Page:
In his 2000 ICSE Keynote in Limerick, Ireland, my colleague Grady Booch said: “There is still much friction in the process of crafting complex software; the goal of creating quality software in a repeatable and sustainable manner remains elusive to many organizations, especially those who are driven to develop in Internet time.” Friction?
“Friction: the resistance that one surface or object encounters when moving over another.” [Merriam-Webster dict.]
By analogy, in software development, friction is the set of phenomena that limits or constraints our progress, therefore reduces our velocity (or productivity). An element of friction that we have been looking at more closely in the last few years is the result of technical debt: the accumulation of design or coding decisions that looked expedient at the time we made them, but are in retrospect suboptimal, and a hindrance now.
But there is another aspect of friction that is not related to the state of the code, but resides at the organizational and social level. Damian Tamburri, from VU in Amsterdam, has introduced the notion of social debt, as a counter part of technical debt [ICSE2013 workshop]. Social debt is a state of a development project which is the result of the accumulation over time of decisions about the way the development team (or community) communicates, collaborates and coordinates; in other words, decisions about the organizational structure, the process, the governance, the social interactions, or some elements inherited through the people: their knowledge, personality, working style, etc.
Social debt + Technical debt => Friction => delays, unpredictable schedule, and/or poor quality.
To reduce friction, we have to work in parallel on both aspects, technical and social. An ideal, frictionless project, would have zero technical friction (i.e., a perfect design, and perfect code), and zero social friction: a team that collaborate, communicate and co-ordinate at zero cost, without error. Like in physics, it is impossible to reduce friction to nothing, to eliminate it, to have a completely frictionless development. But at least it gives us something to aspire to.
Friction in everyday language also means “conflict or animosity caused by a clash of wills, temperaments, or opinions” [Merriam-Webster], and for sure we can witness these often in he social relationships of software development teams, but much of the social debt is more subtle in nature.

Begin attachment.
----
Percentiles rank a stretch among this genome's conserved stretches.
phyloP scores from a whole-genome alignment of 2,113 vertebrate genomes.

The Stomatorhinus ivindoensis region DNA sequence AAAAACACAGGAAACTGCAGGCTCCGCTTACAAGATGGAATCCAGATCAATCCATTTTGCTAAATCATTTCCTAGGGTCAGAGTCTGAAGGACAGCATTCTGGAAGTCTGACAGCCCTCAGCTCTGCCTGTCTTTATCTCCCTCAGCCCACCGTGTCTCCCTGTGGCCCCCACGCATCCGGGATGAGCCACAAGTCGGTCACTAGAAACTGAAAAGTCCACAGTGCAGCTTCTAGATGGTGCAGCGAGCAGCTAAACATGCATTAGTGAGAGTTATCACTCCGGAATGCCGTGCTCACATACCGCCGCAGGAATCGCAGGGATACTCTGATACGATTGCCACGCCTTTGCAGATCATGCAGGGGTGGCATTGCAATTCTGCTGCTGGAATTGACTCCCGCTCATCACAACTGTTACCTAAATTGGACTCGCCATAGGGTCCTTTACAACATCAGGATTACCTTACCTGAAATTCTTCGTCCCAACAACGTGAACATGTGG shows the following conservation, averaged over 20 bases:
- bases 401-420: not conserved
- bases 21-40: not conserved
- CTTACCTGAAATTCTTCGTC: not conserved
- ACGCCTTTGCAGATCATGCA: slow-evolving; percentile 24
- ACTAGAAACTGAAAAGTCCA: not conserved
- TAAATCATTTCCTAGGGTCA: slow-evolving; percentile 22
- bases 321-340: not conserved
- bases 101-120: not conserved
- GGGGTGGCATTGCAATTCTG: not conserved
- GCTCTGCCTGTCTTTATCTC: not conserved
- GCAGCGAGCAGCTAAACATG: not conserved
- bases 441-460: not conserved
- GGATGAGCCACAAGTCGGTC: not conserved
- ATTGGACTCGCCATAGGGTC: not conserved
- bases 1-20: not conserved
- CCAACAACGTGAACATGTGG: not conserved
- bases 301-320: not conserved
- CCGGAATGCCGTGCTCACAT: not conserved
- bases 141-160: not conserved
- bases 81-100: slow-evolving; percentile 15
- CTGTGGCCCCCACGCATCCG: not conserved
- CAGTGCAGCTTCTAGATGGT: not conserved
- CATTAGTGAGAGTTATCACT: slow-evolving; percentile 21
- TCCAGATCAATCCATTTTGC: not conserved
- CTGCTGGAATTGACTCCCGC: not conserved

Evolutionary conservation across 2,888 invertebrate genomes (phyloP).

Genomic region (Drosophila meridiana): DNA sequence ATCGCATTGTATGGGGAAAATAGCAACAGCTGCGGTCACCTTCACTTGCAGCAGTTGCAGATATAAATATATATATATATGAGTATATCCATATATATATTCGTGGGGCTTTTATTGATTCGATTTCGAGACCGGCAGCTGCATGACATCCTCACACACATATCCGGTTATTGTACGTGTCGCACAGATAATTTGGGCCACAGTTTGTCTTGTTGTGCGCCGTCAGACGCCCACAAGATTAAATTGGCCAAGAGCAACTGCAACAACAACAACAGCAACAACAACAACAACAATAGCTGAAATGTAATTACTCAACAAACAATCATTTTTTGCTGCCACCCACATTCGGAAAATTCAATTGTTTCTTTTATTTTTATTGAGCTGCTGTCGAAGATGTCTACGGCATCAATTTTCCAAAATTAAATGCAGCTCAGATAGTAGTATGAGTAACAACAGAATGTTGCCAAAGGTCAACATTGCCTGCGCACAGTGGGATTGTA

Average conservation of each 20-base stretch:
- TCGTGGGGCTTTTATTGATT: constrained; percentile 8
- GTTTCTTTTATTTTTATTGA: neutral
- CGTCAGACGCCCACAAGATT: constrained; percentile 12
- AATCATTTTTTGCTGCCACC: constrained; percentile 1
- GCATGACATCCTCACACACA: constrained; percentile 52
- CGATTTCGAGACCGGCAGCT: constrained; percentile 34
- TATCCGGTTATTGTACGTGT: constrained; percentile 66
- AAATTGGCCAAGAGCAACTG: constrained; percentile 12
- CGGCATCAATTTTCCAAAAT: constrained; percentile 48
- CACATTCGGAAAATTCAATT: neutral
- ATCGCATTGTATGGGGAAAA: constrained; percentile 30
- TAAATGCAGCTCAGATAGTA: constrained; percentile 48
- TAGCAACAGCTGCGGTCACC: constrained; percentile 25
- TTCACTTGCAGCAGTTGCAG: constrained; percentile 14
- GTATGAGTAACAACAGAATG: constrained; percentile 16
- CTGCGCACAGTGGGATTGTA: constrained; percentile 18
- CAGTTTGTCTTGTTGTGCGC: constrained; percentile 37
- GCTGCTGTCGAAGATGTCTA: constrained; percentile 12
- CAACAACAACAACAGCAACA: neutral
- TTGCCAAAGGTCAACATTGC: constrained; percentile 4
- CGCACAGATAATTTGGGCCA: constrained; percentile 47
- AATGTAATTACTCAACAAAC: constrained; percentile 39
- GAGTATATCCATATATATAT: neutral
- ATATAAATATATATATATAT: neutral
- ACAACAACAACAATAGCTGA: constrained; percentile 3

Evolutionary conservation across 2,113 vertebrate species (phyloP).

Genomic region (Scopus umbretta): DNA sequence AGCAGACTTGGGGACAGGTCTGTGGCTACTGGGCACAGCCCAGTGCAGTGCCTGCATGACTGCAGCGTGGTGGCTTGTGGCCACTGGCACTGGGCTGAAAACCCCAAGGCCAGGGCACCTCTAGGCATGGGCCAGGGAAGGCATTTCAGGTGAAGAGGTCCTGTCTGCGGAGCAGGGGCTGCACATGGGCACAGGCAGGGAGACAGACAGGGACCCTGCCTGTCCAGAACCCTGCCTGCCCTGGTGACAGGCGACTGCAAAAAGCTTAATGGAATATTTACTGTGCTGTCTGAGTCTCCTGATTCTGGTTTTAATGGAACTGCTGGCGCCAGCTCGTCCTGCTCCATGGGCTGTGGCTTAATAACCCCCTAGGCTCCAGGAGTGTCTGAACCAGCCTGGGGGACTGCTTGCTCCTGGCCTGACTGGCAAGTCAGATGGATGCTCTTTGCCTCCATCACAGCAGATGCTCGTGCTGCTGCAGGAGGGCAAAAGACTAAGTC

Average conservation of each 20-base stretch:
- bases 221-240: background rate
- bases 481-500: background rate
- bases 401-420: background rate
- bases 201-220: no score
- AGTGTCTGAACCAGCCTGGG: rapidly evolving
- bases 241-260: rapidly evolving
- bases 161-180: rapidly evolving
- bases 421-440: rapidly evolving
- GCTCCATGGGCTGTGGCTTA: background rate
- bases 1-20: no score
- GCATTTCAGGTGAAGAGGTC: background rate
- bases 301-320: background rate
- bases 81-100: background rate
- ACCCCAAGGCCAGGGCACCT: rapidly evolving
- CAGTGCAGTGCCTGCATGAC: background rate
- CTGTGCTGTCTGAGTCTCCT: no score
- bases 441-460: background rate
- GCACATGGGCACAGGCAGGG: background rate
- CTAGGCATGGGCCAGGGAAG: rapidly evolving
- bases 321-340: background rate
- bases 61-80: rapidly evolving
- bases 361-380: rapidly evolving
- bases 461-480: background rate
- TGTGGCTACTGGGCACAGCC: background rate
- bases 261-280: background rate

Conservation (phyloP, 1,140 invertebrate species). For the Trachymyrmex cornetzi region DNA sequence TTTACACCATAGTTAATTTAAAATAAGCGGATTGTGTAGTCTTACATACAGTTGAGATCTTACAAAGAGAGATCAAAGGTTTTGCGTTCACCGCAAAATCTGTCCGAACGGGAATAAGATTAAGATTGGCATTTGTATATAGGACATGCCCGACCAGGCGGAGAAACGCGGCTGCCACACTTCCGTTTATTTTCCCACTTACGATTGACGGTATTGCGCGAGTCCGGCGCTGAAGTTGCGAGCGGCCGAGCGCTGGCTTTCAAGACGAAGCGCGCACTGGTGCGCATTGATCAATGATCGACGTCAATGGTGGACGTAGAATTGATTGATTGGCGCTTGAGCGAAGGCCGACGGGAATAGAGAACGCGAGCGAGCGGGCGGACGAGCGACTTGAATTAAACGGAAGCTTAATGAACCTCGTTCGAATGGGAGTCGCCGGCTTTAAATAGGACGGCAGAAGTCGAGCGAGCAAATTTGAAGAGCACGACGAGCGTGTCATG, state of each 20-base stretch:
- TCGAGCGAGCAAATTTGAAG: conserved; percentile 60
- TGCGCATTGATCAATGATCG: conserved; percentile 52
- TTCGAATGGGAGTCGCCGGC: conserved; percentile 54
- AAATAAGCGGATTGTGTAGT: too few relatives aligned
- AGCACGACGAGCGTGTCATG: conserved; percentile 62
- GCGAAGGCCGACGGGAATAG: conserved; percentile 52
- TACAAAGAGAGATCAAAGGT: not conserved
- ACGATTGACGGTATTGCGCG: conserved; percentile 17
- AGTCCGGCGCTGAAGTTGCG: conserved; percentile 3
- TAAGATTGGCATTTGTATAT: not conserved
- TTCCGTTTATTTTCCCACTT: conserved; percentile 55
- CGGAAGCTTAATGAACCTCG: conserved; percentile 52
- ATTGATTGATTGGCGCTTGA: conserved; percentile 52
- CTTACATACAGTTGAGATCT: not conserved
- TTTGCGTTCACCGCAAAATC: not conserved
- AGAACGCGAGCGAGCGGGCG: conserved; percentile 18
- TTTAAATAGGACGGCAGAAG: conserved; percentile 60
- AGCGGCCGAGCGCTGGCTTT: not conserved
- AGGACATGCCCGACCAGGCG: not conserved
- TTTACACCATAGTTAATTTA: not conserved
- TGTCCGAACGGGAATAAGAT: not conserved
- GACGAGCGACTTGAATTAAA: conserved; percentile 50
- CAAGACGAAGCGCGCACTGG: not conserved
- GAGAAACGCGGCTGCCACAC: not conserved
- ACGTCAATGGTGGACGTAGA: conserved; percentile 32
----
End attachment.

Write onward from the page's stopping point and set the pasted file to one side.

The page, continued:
As we have defects and code smells on the technical side, we can observe on the social side defects and “smells”: not problems but potential source of a series of concrete problems if left not addressed. Examples of social and organizational and social smells Tamburri identified and studied are: Organizational silos, or Prima donnas [paper submitted to ICSE 2014], maybe not issues in themselves in some circumstances, but certainly a potential for many ills.
Friction resulting for social debt is highly dependent on the context, therefore will vary greatly in form and intensity based on [see Octopus]:
- size of the project (in whatever unit of measure: SLOC, function-Points, person-months, or staff);
- geographic distribution of the development team (compounded by cultural differences)
- governance rules imposed externally (Sarbanes-Oxley, Basel III)
- age of the system (dragging old habits or process form last century)
- stability of the environment (commercial/contractual environment, human resources, etc.)
- business model (internal development, software product, open-source community…)
There may be other aspects of the physics of friction, both static friction and dynamic friction, that could be exploited, making size of the project an analog of the mass, and linear speed to project velocity, and defining a concept of coefficient of friction in presence of various kinds of lubricants.
“Friktion ist der einzige Begriff, welcher dem ziemlich allgemein entspricht, was den wirklichen Krieg von dem auf dem Papier unterscheidet.” Carl von Clausewitz, Vom Krieg, 1832.
(Friction is the one concept that separates real war from a mere paper exercise. My translation)